By Tony Nezianya
The National Triathlon Union (NTU), a privately funded Federation, recently announced that it lost a prominent member, Yinka Badare, aged 77.
Badare who was born on a Friday, Sept. 29, 1944, passed away on April 2, 2021 during a brief ill-health.
We met during an Annual General Meeting (AGM) of the Nigeria Olympic Committee (NOC) in Yenagoa, the capital of Bayelsa State in 2001.
And soon after our election into the Board of the Committee, we struck friendship from that 2001 AGM in Yenagoa. He was elected as a Treasurer and me as the Public Relations Officer (PRO).
But at the time of his departure, he was one of the foundation members of the NTU; a sporting Federation founded by a group of seasoned administrators with distinguished backgrounds from various sporting federations.
It was President Goodluck Jonathan, then as Deputy Governor of Bayelsa State, under whose tenure as Acting Governor of Bayelsa State, that the NOC election of that year was conducted. President Jonathan had served under Gov. Diepreye Alamieyeseigha.
My impression of Badare has been that he was a nice man with a good heart. We did not have to meet a soothsayer for divination to know that Badare was a good man.
The buildup campaigns to that poll had been somehow bitter as in most election years of the Committee. But Badare, took the initiative to warm up to virtually all who had emerged. His move, no doubt helped to calm frayed nerves.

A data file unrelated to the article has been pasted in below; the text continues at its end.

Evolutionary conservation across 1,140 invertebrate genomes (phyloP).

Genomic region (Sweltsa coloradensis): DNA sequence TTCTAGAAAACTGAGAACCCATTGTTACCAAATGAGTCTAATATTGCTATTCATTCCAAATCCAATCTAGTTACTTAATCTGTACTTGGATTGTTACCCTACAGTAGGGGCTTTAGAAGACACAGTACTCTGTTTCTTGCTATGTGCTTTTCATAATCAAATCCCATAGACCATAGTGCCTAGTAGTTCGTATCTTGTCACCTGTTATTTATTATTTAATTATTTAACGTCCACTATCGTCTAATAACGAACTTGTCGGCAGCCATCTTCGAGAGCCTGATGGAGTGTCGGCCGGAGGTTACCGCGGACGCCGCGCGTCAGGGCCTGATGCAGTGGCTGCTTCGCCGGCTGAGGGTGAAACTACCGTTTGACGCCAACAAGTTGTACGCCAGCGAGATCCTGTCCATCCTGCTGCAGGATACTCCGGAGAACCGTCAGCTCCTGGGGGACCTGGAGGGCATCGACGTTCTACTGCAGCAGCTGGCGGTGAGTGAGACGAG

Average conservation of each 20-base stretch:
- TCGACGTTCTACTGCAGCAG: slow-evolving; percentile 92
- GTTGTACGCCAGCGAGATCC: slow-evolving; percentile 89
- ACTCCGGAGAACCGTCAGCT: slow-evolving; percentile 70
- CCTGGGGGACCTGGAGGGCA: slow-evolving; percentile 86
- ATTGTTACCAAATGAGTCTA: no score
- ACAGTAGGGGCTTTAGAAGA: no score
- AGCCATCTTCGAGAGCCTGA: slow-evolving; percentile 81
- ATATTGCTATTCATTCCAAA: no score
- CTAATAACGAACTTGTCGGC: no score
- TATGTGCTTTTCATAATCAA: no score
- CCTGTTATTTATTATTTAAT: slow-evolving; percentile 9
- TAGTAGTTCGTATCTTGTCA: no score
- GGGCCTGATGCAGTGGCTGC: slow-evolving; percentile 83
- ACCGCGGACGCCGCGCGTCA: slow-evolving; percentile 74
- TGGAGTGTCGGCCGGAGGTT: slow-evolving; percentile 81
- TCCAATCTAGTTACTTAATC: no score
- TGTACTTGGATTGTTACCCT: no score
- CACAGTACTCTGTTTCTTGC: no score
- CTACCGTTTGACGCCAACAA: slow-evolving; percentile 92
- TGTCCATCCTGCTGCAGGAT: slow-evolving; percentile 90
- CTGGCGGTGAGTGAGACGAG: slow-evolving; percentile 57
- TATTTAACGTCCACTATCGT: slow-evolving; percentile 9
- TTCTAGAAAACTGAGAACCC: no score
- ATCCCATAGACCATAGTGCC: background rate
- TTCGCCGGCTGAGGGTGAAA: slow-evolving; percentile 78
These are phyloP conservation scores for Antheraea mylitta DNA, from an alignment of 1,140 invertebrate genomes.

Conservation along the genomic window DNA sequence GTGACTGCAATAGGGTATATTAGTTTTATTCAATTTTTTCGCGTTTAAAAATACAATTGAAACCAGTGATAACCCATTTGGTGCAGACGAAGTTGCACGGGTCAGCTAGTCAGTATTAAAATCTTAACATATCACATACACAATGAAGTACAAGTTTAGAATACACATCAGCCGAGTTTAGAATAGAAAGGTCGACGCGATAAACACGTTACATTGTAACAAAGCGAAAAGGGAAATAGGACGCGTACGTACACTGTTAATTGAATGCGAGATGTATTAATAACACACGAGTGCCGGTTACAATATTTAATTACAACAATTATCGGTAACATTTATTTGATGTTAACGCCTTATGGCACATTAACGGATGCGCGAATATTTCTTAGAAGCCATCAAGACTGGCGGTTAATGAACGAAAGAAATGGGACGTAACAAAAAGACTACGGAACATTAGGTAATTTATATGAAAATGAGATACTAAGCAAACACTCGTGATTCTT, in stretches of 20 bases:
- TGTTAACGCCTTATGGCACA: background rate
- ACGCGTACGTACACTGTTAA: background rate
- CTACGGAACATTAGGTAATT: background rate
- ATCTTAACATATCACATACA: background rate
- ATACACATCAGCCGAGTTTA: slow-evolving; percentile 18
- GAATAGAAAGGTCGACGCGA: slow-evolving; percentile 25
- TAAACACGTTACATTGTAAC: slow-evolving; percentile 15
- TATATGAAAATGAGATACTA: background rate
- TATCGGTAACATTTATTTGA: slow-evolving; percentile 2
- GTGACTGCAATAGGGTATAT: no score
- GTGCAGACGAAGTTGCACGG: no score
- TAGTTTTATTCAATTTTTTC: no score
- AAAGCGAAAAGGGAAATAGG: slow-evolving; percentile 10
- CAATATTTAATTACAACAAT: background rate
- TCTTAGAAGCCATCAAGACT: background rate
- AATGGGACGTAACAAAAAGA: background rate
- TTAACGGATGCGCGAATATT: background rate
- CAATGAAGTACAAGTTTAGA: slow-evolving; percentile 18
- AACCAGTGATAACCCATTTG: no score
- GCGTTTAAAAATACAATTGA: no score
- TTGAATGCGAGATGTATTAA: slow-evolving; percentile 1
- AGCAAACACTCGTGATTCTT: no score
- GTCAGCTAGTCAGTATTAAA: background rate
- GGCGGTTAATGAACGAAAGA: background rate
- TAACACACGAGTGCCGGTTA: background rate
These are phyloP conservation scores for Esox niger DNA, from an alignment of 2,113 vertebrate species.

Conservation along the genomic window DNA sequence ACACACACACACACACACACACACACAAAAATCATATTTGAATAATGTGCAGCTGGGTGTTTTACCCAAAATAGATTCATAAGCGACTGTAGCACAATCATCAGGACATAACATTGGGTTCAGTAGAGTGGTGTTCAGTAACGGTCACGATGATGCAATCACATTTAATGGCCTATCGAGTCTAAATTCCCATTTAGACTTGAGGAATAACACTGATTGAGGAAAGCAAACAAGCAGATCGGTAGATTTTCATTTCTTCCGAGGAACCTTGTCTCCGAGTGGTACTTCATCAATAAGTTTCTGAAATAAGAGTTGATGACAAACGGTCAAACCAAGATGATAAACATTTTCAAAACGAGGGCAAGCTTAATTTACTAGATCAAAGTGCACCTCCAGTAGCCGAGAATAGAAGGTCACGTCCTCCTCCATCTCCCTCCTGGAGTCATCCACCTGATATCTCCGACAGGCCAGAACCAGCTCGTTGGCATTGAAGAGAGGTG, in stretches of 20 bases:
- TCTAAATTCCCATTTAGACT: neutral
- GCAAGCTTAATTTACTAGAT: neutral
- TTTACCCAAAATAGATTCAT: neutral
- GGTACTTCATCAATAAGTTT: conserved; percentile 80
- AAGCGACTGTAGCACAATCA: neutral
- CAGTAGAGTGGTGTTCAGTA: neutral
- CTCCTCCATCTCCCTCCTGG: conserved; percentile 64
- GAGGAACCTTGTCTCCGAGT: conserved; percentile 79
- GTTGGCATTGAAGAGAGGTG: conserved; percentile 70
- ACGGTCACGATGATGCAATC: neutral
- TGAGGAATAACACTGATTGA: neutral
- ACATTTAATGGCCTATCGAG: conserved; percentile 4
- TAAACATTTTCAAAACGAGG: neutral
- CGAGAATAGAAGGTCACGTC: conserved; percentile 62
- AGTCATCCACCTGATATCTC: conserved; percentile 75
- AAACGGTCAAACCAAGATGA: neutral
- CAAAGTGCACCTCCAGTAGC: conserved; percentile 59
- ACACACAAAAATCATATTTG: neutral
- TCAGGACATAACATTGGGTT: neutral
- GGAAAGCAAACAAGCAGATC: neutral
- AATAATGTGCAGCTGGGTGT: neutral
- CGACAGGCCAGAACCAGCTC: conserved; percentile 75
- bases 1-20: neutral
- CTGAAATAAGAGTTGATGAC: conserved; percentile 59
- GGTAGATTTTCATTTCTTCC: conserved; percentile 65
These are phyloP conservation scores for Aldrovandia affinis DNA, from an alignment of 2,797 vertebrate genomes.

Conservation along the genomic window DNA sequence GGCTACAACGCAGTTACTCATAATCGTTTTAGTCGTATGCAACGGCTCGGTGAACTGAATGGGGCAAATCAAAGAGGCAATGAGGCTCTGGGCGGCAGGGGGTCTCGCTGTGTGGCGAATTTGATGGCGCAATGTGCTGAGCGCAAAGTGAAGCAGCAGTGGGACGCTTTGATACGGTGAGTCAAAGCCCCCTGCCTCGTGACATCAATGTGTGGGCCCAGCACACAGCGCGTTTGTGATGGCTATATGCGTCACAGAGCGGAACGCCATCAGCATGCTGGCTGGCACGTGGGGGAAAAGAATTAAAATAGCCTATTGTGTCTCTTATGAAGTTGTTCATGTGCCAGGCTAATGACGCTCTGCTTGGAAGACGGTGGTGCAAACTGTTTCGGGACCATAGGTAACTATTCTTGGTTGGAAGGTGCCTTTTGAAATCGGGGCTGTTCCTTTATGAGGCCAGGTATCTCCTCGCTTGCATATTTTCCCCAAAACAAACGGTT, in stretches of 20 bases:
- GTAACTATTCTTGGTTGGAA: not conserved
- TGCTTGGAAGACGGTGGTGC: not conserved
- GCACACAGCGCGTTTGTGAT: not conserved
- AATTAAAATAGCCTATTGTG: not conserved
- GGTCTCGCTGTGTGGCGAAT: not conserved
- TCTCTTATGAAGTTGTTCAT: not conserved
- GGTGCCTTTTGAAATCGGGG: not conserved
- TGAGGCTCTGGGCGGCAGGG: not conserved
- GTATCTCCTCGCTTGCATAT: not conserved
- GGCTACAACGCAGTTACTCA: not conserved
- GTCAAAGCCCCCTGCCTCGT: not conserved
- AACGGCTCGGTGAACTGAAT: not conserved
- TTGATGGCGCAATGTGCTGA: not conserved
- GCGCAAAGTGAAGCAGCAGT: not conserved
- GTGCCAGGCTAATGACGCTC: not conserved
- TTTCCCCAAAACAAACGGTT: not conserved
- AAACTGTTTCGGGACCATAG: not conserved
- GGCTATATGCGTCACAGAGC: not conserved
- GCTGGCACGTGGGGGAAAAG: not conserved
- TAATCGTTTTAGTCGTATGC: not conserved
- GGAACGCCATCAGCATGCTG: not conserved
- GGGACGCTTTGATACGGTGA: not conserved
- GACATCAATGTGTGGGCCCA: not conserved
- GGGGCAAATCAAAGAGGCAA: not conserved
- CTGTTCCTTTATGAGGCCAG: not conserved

A man of considerable experience and maturity, it was obvious he had worked at senior management level in the Ondo State Civil Service.
He had reached the position of Permanent Secretary in Ondo State Government, before being seconded to the OODUA Group of companies; a management firm in charge of handling the investment portfolios of the South West States.
As a representative of Ondo State on the Management Team of the OODUA Board, he was a very respectable person, who understands responsibility.
Badare was dependable and as an accountant by profession, he was an epitome of responsibility. He could work with less supervision.
Throughout the tenure in the NOC from 2001 – 2004 and the 2005 – 2010, representing two Olympiads, he prepared accounting records with passion, even when others spent the money.
He would commute to Lagos from Akure and would be the first to arrive for meetings, even at personal discomfort, just to attend meetings of the Committee and those of the NTU at personal costs and even raise funds from his paltry pension.
Such sacrifices are rare but Badare, dutifully made the sacrifices for the good of sports in a bid to touch humanity in the spirit of promoting volunteerism.
He rode on the back of membership of the sport of Cycling to reach the board of the NOC.
Badare had served the sport with an unusual excitement and passion. One needed to see his excitement and commitment holding flags while acting as technical official during competitions under the scorching sun in a bid to get it right.